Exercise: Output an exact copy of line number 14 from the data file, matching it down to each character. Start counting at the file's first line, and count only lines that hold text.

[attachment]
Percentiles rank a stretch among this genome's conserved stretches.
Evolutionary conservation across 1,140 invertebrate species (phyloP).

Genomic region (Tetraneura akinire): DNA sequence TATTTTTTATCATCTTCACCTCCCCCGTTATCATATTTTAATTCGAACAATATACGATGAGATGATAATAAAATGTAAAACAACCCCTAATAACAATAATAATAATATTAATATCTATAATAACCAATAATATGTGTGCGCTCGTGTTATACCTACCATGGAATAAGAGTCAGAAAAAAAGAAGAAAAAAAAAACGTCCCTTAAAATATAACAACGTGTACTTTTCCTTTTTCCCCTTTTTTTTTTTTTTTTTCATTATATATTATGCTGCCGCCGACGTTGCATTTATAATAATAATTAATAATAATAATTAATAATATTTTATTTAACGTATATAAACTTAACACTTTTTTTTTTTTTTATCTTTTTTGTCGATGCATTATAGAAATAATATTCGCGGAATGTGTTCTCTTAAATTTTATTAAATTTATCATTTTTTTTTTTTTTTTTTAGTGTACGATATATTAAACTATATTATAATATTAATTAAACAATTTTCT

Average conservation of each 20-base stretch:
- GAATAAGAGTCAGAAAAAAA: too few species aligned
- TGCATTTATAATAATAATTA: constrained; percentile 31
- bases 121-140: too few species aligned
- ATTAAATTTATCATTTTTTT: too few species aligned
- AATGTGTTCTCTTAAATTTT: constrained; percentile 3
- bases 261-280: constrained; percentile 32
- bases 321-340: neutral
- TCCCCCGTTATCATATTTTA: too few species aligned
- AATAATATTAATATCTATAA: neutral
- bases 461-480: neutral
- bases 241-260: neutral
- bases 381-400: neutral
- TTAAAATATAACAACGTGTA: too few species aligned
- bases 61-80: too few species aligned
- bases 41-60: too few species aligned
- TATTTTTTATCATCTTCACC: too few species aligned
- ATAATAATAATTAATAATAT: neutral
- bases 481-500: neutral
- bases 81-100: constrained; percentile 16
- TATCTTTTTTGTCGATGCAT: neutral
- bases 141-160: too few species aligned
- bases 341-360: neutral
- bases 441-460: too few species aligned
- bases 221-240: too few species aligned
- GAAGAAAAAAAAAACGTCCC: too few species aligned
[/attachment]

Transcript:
- bases 461-480: neutral